Many parents look forward to the beginning of the school year, when their children’s routines are more in sync with their own work schedules. However, it’s a very different feeling when your youngest is getting ready to venture off to college. This change can throw off a couple’s homeostasis, which in turn can cause a lot of frustration, uneasiness, and separation. The key to preventing an empty nest from negatively affecting your marriage begins with knowing what to expect when the kids depart. Making sure to communicate effectively with your spouse regarding the changes ahead is also an essential factor. As is the importance in planning, with your spouse, how you will fill your time in ways that will bring you closer.
If parents know what to expect, they will be able to prepare themselves ahead of time therefore lessening the shock factor. Parents can expect that they will experience feelings of loss, sadness, and emptiness and yes, tears will be shed. Know that crying is healthy and not something to run from, be ashamed, or reason to hide. Sadness, loss, and emptiness all are feelings that fit the situation and should be expressed. Most parents will long for their children, whom they love dearly and will miss. Those feelings are natural. Parents should be open with their partner about their feelings, and will likely find understanding and support in the fact that they both very much miss having their children around. Both parents may miss being a part of their children’s daily lives. They might find themselves incessantly worrying about their child’s safety. They might find they’re literally worried sick that their children might be put in a vulnerable position. Partners should share these fears with each other and help calm each other’s nerves. Parents should help each other come to a place where they can trust their adult child’s abilities to care for themselves, problem solve, and navigate successfully through life’s obstacles. After parents have gone through the initial shock, after sadness and worries have started to subside, it is time to carry on.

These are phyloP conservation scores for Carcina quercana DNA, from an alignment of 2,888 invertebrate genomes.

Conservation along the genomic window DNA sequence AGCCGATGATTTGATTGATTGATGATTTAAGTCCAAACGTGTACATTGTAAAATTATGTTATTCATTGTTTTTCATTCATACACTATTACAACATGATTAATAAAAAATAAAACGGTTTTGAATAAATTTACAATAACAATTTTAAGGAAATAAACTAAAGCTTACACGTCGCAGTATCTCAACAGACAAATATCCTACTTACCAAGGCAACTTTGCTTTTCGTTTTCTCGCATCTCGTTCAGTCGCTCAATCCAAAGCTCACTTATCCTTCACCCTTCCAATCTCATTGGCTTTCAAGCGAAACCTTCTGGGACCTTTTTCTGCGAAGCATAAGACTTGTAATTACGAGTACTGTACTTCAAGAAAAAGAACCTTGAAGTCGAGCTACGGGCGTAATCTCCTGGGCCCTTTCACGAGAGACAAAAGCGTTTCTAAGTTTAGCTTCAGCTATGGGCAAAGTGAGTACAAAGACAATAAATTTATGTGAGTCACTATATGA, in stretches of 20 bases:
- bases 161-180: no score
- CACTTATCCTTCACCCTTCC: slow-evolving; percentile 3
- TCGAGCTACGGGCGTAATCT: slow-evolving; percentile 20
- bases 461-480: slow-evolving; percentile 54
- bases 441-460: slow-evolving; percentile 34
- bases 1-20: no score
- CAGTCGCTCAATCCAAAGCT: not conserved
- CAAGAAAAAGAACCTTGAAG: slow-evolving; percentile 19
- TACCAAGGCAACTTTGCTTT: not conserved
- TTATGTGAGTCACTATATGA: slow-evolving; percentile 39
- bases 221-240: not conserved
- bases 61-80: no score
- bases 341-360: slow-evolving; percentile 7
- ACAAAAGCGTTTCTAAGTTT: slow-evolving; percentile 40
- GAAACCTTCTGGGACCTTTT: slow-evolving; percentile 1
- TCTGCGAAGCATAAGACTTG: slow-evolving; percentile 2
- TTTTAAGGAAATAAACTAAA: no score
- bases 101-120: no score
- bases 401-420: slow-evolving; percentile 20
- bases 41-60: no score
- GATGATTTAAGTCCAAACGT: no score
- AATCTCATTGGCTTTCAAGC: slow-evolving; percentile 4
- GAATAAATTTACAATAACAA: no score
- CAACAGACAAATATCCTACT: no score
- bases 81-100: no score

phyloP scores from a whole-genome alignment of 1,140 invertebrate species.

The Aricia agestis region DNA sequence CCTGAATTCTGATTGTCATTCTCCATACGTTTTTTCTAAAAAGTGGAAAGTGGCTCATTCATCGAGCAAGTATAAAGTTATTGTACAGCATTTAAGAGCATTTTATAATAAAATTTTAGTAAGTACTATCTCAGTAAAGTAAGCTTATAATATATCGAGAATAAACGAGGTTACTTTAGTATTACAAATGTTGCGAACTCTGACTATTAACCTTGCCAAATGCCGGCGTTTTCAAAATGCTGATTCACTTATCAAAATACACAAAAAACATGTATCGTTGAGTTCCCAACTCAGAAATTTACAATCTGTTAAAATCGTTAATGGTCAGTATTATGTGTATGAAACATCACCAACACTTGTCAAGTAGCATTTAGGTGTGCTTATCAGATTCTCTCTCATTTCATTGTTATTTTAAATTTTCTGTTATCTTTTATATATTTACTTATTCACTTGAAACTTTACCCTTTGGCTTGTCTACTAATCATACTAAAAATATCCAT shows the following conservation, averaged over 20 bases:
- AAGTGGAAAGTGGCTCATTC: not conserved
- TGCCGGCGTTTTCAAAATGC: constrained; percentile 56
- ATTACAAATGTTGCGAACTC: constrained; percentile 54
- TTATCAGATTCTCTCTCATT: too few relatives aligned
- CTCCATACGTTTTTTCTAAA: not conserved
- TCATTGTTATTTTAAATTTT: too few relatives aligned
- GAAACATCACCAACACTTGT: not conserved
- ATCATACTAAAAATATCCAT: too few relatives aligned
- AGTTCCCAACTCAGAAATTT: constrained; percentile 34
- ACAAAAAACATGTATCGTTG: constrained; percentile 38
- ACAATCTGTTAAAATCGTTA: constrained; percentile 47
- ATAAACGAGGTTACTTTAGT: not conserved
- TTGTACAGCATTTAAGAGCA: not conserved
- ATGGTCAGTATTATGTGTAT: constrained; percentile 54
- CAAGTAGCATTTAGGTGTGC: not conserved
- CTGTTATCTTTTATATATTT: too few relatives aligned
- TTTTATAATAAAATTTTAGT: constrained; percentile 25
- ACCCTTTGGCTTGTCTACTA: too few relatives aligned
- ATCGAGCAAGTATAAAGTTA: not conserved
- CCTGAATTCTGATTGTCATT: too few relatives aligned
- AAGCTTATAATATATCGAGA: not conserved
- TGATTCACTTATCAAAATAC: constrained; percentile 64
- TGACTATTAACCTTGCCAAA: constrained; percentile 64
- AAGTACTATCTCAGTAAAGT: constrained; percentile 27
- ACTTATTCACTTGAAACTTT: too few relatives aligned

At this juncture the couple can begin looking at the positive aspects of having the house to themselves. Notice how the house stays neat and tidy for weeks, where as when the kids were home the house was in shambles within a day after cleaning. Notice that there is food in the fridge; those leftovers you were looking forward to eating after work are actually still in the fridge when you get home. Grocery, water, heat and electricity bills decrease dramatically. The house is quieter and parental responsibilities have shifted, leaving more time to read, create, or play music. Parents should give themselves time to relax and enjoy this new lifestyle, and this does not mean that parents aren’t missing their children; it means they are accepting and embracing their child’s independence while rediscovering their own independence.
Look at this time as an opportunity to get closer to your spouse instead of a time to harp on all the distance that came between the two of you while raising kids. This is a time to do all the things you talked about doing before the kids came along. It’s a time to reminisce on when the two of you first met and all the adventures you both went on. It might take a few months to realize that the freedom that you both had before having kids is back and available for the taking. This newfound freedom opens endless doors of possibilities. Parents can start planning little weekend getaways; they will be less costly now that it’s just the two of you. Schedule a date night once a week together, go out to dinner or make dinner at home together, go out for an evening stroll or bike ride, or go out and listen to live music, theatre, or comedy. Enroll in a weekly evening class together, such as yoga, dance, or an educational workshop. Parents can now plan vacations tailor fit for themselves. They can go somewhere they both have never been, go outside their comfort zone do activities to make them happy. Some parents might feel like planning an adventurous, activity packed trip, for others a luxurious relaxing spa and massage retreat might be more fitting. Even just a simple night playing a game or watching a movie together can feel comforting. The possibilies are endless! Parents, see what you both can come up with and act on it.
Change is not always easy; the transition into a new lifestyle will likely take some time to getting accustomed to. Parents, be patient with each other and yourselves through this adjustment period and don’t be afraid to lean on your partner for support.
Enjoy the adventures ahead and take care.